What is Myotonic Dystrophy?

Myotonic Dystrophy is a form of genetic muscular dystrophy characterized by skeletal muscle weakness and myotonia (difficulty relaxing muscles after use), cardiac abnormalities, cataracts, and other abnormalities. Myotonic Dystrophy is often is abbreviated as DM in reference to its Greek name, dystrophia myotonica.

Signs, Symptoms and Progression

The severity and progression of the disease vary among individuals, but in general, symptoms progress gradually. Typical symptoms include:

  • Progressive muscle wasting and weakness
  • The inability to relax muscles at will (myotonia)
  • Abnormal heart rhythm and heart muscle weakness
  • Development of cataracts relatively early in life
There are two major types of myotonic dystrophy, type 1 (DM1) and type 2 (DM2), caused by mutations in different genes. The signs and symptoms overlap between the two types, although DM2 tends to be milder. In addition, DM1 primarily affects distal muscles, away from the center of the body, such as those of the lower legs, hands, and face. DM2 primarily involves proximal muscles, close to the center of the body, such as those of the shoulders, elbow, and hips. DM1 can be congenital or begin during childhood, often characterized by cognitive and behavioral abnormalities. The most common type of DM1 is the adult-onset form, and DM2 rarely begins in childhood.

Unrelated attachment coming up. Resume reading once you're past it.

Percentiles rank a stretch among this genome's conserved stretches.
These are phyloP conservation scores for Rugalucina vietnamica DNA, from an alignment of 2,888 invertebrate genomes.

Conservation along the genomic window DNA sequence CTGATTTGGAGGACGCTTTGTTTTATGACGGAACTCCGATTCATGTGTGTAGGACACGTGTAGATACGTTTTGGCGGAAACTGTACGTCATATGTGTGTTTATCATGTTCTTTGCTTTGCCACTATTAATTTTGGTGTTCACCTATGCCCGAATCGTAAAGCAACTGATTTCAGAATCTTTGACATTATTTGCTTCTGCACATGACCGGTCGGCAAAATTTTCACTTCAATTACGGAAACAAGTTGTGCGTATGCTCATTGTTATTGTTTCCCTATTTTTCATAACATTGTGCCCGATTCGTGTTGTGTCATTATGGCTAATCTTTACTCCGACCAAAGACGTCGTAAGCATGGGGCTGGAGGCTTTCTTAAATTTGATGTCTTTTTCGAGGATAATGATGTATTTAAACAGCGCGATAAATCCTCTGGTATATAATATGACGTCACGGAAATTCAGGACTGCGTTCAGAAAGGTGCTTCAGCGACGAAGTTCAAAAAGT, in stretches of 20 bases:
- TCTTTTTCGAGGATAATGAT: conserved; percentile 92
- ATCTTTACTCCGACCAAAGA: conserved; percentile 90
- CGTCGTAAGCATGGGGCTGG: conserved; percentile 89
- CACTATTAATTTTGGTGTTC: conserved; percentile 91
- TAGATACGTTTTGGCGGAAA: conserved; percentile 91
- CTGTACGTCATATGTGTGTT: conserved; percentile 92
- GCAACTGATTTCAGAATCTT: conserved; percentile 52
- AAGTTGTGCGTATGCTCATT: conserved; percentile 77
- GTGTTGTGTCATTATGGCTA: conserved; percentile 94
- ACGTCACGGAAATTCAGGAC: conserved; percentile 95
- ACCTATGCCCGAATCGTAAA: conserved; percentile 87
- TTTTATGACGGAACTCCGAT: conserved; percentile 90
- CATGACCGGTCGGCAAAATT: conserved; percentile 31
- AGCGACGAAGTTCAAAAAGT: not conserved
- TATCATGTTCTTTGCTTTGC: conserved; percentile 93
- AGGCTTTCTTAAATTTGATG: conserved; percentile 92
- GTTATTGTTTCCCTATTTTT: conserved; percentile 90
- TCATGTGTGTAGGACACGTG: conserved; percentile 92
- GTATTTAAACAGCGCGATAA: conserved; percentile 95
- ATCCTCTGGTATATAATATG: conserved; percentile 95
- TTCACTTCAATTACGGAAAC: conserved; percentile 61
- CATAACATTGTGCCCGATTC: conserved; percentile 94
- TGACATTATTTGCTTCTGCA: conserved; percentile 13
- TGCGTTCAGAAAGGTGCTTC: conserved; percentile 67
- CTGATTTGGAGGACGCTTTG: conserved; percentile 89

Causes and Inheritance

Type 1 DM (DM1) is caused by an abnormal trinucleotide repeat expansion in the gene DMPK on chromosome 19. Type 2 (DM2), the milder version, is caused by an abnormal trinucleotide repeat expansion in the gene ZNF9 (also known as CNBP) on chromosome 3. Both types are inherited in an autosomal dominant pattern.


A diagnosis of myotonic dystrophy may be suspected based upon a thorough clinical evaluation, a detailed patient and family history, and identification of characteristic physical findings. Other tests that may be used include electromyography (EMG), blood tests for creatine kinase, and magnetic resonance imaging (MRI) of the brain. Genetic testing, usually using a blood sample, can confirm a diagnosis of DM1 or DM2.

Management and Treatment

There is no cure for DM, but medications and therapy can help manage some of its symptoms.